The branch manager replied, “I knew you knew how to market yourself and that you would spend a lot of money marketing in that community. My brokerage was new and I wanted to get a stronghold on the neighborhood, and would do it through your marketing. While you were marketing yourself, you were also marketing my brokerage.” I think that might have been the most truthful thing he ever said to me. We wished him luck in the future and bid him farewell.
With that we left and headed to our new brokerage, Reliance Real Estate Services. Once we went back to what we knew and what worked for us, our business that was failing started to thrive. We won top awards for our company and ended 2016 and 2017 in the top 10 agents from the company, last year we were #1 for our branch as well. More importantly, we are at a 94% referral rate and have 5 star ratings from our very valued clientele.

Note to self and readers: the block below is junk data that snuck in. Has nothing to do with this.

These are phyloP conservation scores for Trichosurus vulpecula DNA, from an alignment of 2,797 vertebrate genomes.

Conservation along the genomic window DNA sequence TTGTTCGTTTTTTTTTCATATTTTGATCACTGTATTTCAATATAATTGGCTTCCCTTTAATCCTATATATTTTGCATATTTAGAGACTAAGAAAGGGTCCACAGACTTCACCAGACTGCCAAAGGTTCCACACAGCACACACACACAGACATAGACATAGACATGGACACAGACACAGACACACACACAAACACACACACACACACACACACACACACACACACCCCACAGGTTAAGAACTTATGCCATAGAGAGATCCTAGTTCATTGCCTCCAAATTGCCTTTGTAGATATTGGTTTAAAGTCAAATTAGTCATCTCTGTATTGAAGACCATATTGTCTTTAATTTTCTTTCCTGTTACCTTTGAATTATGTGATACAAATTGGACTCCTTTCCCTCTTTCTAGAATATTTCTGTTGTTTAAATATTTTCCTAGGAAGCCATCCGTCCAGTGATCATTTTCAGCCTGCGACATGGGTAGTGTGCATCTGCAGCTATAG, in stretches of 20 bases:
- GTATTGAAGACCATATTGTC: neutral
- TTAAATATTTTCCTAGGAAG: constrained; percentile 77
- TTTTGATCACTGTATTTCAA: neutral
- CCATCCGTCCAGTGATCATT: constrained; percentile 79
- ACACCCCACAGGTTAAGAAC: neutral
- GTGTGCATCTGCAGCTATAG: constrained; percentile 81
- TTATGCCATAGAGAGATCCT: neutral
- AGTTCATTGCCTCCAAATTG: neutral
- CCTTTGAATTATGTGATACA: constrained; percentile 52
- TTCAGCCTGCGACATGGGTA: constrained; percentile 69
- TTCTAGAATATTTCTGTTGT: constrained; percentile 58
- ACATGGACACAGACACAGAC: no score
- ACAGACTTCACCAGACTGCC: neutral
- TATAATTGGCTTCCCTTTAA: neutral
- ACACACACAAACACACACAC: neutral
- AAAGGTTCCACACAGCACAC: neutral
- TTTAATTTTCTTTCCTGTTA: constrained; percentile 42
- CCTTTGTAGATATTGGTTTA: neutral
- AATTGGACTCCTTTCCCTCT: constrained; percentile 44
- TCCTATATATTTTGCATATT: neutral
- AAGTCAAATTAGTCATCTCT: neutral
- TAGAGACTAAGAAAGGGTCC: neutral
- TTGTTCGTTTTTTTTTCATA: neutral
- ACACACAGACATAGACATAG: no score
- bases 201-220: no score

A year ago, that same brokerage and branch manager that we worked with previously opened an office in our local area. We received calls and recruitment meetings to rejoin them. While I liked the services, I received from that brokerage, I would never work for someone who openly lies to his agents.
So, my confession is one time I tried to be something I am not, and it took a devastating effect on my business. You can’t make an introvert and extrovert, and you can’t take a social butterfly and make them a worker bee. The two are incongruent with each other.
When it was all said and done, we decided we would begin writing our sales philosophy down in our own book, The Value-Driven Approach to Selling Real Estate. We gave away copies for free, and set about our mission which is to cultivate relationships and help people each and every day. Whether it is our clients, or other agents we help others. It is who we are.
If you haven’t yet received a copy of our book, and would like to have us send one to you free of charge, please contact us at www.Book4FreeHelp4Charity.com. We will pop one in the mail to you.
So, in conclusion, always be true to your character and who you are. If you aren’t people will know, and they won’t trust you. In the end, you will not be successful or fulfilled. That doesn’t sound like much fun now, does it?